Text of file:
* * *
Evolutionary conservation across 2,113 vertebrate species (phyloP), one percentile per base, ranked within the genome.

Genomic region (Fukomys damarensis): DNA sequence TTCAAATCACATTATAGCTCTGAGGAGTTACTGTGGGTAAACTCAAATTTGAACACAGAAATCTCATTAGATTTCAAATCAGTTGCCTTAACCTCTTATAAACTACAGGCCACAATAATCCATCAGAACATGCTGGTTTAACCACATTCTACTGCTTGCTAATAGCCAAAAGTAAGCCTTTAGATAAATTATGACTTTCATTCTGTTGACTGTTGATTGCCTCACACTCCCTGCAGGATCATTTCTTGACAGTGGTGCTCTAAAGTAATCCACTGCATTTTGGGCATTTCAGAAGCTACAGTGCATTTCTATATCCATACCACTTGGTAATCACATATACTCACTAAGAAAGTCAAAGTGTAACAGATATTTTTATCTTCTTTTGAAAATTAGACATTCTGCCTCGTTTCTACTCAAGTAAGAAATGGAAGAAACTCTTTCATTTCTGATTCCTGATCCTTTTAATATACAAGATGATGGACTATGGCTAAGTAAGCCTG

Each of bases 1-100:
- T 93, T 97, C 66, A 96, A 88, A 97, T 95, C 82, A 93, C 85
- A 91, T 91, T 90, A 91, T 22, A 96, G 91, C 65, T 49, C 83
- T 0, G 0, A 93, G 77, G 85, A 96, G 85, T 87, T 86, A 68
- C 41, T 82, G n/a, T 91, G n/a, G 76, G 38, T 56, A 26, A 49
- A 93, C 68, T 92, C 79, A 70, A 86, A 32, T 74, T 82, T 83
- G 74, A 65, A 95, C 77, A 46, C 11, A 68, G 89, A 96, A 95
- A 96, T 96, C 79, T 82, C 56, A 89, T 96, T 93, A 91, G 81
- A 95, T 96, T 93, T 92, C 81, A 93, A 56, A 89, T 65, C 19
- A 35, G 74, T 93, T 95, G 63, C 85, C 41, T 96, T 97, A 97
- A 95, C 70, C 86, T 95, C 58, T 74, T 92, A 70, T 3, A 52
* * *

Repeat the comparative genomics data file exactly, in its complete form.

Evolutionary conservation across 2,113 vertebrate species (phyloP), one percentile per base, ranked within the genome.

Genomic region (Fukomys damarensis): DNA sequence TTCAAATCACATTATAGCTCTGAGGAGTTACTGTGGGTAAACTCAAATTTGAACACAGAAATCTCATTAGATTTCAAATCAGTTGCCTTAACCTCTTATAAACTACAGGCCACAATAATCCATCAGAACATGCTGGTTTAACCACATTCTACTGCTTGCTAATAGCCAAAAGTAAGCCTTTAGATAAATTATGACTTTCATTCTGTTGACTGTTGATTGCCTCACACTCCCTGCAGGATCATTTCTTGACAGTGGTGCTCTAAAGTAATCCACTGCATTTTGGGCATTTCAGAAGCTACAGTGCATTTCTATATCCATACCACTTGGTAATCACATATACTCACTAAGAAAGTCAAAGTGTAACAGATATTTTTATCTTCTTTTGAAAATTAGACATTCTGCCTCGTTTCTACTCAAGTAAGAAATGGAAGAAACTCTTTCATTTCTGATTCCTGATCCTTTTAATATACAAGATGATGGACTATGGCTAAGTAAGCCTG

Each of bases 1-100:
- T 93, T 97, C 66, A 96, A 88, A 97, T 95, C 82, A 93, C 85
- A 91, T 91, T 90, A 91, T 22, A 96, G 91, C 65, T 49, C 83
- T 0, G 0, A 93, G 77, G 85, A 96, G 85, T 87, T 86, A 68
- C 41, T 82, G n/a, T 91, G n/a, G 76, G 38, T 56, A 26, A 49
- A 93, C 68, T 92, C 79, A 70, A 86, A 32, T 74, T 82, T 83
- G 74, A 65, A 95, C 77, A 46, C 11, A 68, G 89, A 96, A 95
- A 96, T 96, C 79, T 82, C 56, A 89, T 96, T 93, A 91, G 81
- A 95, T 96, T 93, T 92, C 81, A 93, A 56, A 89, T 65, C 19
- A 35, G 74, T 93, T 95, G 63, C 85, C 41, T 96, T 97, A 97
- A 95, C 70, C 86, T 95, C 58, T 74, T 92, A 70, T 3, A 52